Hospitalized children are at high risk for adverse drug events (ADEs). Novel detection strategies, such as computerized surveillance, are underexplored in this fragile population. In addition, trigger rules to detect ADEs have primarily been developed for adults. A new study looked at how to tailor trigger rules to identify pediatric ADEs at one hospital.
Trigger rules are clinical indicators that an ADE such as hypoglycemia (low blood sugar) has occurred. For example, for adults, administration of 50 percent dextrose solution, typically used to treat hypoglycemia, would be a trigger to look at a patient's chart for hypoglycemia as an ADE.
The study hospital employed two ADE detection systems: a voluntary safety reporting system (SRS) and computerized ADE surveillance (ADE-S). Initially, the researchers identified problem areas by reviewing 5 years of incident reports from the SRS. They found that electrolyte preparations and total parenteral nutrition/lipids were primary causes of pediatric ADEs. For example, in one case, the administration of intravenous potassium was not halted in time and resulted in excessive potassium levels. To pinpoint critical threshold values for trigger logic, the researchers gathered and analyzed the distribution of historical pediatric lab results for the electrolytes ionized calcium, chloride, magnesium, potassium, and sodium, as well as triglycerides.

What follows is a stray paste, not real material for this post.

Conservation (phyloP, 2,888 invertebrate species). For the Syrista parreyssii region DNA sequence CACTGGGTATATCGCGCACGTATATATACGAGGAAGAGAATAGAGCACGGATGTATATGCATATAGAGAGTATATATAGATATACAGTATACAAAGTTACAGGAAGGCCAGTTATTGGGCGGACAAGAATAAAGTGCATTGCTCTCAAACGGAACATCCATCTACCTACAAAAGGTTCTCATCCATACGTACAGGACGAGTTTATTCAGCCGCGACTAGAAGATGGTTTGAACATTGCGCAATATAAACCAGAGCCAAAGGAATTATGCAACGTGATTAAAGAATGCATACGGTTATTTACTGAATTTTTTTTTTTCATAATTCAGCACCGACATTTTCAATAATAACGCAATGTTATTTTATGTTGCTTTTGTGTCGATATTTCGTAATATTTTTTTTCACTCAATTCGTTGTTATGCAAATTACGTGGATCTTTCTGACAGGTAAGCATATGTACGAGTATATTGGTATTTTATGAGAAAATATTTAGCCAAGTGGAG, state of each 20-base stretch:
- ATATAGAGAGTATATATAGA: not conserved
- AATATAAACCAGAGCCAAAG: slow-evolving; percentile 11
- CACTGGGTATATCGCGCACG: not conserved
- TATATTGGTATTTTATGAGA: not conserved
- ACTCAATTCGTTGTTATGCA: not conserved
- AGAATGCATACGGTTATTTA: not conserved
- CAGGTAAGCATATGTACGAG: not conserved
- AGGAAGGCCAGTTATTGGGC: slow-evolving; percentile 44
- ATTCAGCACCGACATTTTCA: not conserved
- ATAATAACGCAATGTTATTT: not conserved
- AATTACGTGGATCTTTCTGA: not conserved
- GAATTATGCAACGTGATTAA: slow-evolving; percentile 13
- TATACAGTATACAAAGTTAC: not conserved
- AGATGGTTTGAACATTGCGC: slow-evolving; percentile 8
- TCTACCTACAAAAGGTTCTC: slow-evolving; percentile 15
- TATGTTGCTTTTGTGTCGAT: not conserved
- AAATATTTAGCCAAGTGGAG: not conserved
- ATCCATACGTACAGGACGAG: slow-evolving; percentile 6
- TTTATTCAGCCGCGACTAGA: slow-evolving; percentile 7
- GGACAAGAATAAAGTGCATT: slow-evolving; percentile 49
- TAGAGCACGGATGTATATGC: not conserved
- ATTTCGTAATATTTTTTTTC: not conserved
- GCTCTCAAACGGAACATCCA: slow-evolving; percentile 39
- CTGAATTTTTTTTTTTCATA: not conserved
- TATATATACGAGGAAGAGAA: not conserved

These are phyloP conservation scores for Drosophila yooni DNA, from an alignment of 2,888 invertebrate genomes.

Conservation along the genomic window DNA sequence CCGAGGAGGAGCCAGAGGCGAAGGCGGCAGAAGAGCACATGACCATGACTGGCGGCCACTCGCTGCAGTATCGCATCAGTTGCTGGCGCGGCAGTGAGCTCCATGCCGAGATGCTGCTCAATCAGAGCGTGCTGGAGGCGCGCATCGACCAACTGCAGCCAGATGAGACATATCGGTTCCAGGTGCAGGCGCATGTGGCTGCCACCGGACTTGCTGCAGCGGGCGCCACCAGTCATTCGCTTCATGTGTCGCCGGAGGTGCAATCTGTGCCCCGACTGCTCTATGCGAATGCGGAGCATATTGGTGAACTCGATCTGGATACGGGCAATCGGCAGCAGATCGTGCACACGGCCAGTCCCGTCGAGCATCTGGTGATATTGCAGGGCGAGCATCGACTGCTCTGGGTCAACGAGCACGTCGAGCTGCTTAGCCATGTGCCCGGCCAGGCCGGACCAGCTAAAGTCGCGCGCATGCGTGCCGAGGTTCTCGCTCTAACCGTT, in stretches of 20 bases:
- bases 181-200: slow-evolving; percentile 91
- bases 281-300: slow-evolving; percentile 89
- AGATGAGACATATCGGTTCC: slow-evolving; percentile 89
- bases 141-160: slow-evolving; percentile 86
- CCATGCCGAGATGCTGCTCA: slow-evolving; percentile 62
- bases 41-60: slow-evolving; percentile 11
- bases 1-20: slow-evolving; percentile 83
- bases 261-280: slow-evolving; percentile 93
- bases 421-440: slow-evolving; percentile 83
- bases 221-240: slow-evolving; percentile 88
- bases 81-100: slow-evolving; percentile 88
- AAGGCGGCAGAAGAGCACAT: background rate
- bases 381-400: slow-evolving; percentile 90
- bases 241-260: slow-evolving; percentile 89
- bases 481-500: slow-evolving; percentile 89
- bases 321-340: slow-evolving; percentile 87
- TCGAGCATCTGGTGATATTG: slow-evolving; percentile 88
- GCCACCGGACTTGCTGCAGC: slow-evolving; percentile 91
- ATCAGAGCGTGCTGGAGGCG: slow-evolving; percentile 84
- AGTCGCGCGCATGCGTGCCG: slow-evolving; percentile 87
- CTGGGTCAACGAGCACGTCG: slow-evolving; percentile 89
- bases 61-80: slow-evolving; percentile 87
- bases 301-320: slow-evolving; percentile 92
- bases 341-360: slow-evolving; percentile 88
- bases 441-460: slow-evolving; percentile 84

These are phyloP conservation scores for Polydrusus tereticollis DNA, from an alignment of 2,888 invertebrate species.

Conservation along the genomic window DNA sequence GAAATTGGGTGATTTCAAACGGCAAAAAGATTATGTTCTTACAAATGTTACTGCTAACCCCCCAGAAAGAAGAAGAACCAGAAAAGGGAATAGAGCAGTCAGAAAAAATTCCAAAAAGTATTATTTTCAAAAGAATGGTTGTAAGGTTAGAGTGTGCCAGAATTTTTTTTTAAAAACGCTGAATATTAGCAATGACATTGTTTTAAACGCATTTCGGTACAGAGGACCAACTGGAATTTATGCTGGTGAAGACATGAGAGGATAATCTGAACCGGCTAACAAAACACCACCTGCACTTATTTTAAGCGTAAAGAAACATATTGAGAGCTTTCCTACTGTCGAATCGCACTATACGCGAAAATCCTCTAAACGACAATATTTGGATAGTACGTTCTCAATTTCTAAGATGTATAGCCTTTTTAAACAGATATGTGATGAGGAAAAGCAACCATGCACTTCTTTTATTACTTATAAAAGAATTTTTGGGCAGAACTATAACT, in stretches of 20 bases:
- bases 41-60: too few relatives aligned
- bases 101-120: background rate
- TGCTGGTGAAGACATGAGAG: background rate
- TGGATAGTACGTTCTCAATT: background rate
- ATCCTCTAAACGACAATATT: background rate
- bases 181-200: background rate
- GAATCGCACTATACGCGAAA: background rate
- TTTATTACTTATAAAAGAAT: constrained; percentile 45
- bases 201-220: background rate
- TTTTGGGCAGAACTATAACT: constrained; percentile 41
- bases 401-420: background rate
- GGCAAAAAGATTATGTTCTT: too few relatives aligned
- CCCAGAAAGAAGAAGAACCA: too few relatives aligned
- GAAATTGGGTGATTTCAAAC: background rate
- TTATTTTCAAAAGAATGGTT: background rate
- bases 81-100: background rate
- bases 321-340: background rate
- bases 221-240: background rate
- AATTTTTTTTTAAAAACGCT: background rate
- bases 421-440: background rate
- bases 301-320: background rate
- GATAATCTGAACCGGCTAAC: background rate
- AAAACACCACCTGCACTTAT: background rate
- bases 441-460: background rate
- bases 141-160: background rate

Based on these findings, typically the upper and lower 0.5 percent of the values were chosen as critical values that would indicate an ADE. Over the 3-month study period, however, the lab value triggers did not identify any ADEs, since no objective evidence of patient harm was documented. In contrast, application of the pediatric hypoglycemia trigger rule, which alerted for insulin administration, as opposed to dextrose 50%, in the setting of low blood glucose (since dextrose 50% is not regularly used to treat pediatric hypoglycemia) produced 23 alerts in 103 pediatric patients, which uncovered 14 ADEs. Compared with the older adult-focused hypoglycemia rule that found only 4 ADEs, the new tailored trigger rule increased the pediatric event detection rate from 0.43 to 1.51 events per 1,000 patient days. This study was supported by a grant from the Agency for Healthcare Research and Quality (HS14882).
See "Tailoring adverse drug event surveillance to the pediatric in patient," by Andrea L. Long, Pharm.D., Monica M. Horvath, Ph.D., Heidi Cozart, R.Ph., and others in Quality and Safety in Health Care 19(e40), pp. 1-5, 2010.